Would you automatically get your degree if your varsity exploded?
'Passing by catastrophe' has been an urban legend doing the rounds among university students for years. We find out if there's any truth to it
Picture this: You are knee-deep in a year-end exam and drowning fast. The chapter you decided to study was worth only 10 marks out of a total of 200. You've gnawed your fingernails down to the flesh and your brain can't stop thinking about the concept of panic. If only some bearded deity could deliver you from this tribulation …
All of a sudden a fuss kicks up behind you. That guy who looked so smug before the exam has keeled over clutching his chest, writhing through the last moments of his life. This is all very tragic but your brain can't help but remember a conversation you had with other students about a university policy that states that someone dying during an exam is so traumatic for everyone in the exam venue that the university grants an automatic pass mark to all students present.
Watching his last breaths, you think you might be about to pass by catastrophe …
"Passing by catastrophe" is an urban legend that states that if some catastrophic or tragic event occurs, the students directly affected by it are automatically awarded pass marks on the basis that there would then be no way to assess them fairly and they should not be penalised for the catastrophe.
So, for example, if someone dies during an exam, all the other students pass that exam. Or if the university is destroyed, all of its students are automatically awarded their degree. The legend has been popularised by social media and a general disposition to believe anything that involves studying less.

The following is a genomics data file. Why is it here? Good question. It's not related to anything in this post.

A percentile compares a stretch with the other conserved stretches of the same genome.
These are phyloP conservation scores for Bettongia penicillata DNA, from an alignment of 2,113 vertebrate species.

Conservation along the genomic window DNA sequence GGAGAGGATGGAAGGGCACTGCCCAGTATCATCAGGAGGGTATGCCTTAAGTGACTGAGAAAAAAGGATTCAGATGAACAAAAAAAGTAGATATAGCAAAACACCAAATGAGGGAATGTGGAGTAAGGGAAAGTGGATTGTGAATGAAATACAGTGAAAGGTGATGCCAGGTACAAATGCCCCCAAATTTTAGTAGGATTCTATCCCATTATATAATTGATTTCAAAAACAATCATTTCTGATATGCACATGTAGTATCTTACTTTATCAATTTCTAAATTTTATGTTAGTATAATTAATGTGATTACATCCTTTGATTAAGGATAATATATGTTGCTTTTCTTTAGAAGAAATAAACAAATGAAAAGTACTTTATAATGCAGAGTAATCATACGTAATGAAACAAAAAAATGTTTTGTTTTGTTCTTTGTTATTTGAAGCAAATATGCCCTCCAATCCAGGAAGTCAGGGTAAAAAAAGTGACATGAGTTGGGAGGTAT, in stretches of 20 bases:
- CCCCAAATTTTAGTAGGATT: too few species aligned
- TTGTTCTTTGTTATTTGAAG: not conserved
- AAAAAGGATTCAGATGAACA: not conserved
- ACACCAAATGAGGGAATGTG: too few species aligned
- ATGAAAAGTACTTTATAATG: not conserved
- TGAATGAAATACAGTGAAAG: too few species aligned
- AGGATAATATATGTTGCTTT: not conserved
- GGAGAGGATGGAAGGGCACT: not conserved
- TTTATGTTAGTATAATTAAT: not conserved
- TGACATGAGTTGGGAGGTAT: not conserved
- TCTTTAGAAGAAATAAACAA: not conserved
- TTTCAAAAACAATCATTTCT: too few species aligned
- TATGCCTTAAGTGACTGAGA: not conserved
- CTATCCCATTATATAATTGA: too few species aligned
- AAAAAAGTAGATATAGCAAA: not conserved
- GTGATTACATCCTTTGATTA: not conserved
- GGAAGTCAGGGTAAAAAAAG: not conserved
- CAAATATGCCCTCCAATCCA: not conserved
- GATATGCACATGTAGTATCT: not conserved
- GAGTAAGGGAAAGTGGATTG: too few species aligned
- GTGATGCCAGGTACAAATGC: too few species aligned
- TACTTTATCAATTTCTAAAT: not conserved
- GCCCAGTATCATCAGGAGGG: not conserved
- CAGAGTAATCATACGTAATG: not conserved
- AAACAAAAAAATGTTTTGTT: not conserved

According to University of Cape Town spokesperson Elijah Moholola, "this is definitely an urban legend. No matter what happens, students have to earn their degree by passing the exams. If there were any circumstances preventing the university from offering the exams as scheduled, we would reschedule."
A spokesperson for Stellenbosch University, Martin Viljoen, seconded that sentiment: "The reality is that every situation will be considered on merit. If a student passes away before an exam or even in the exam venue, the university will consider requests by friends and classmates in this regard. The university will also offer counselling services to affected students.
No matter what happens, students have to earn their degree by passing the examsUniversity of Cape Town spokesperson Elijah Moholola
"Influencing decisions could also be the size of the group, whether it is a big first-year class or a small post-graduate honours group, etcetera.
"It is highly unlikely, though, that a whole module will be cancelled and all students given a pass mark. This would put the university's academic integrity at risk."
In fact none of the universities we contacted have a policy of awarding automatic pass marks for whatever reason.
Not all university myths involve catastrophe, though. Wits University mythology holds that if a purple jacaranda flower falls on your head and you have not yet started studying, you are doomed.
In US sororities, all-female residences are not allowed to throw parties, and a common belief is that this is because large numbers of women living in a house is considered a brothel. The truth, according to the Huffington Post, is actually that sororities are not allowed to throw parties with alcohol because of underaged drinking and security fears. Those fears do not extend to male fraternities, whose parties have spawned an entire genre of film.
In general, then, it seems like any policy not officially communicated by the university is probably a product of some creative wishful thinking. So curb whatever arsonist tendency may have welled up inside of you after someone in the student centre told you that burning the university down would get you all degrees.
Turns out all it will do is land you in a drab room with bars on the windows while all the people who did study join Johann Rupert at Taboo for post-exam celebrations.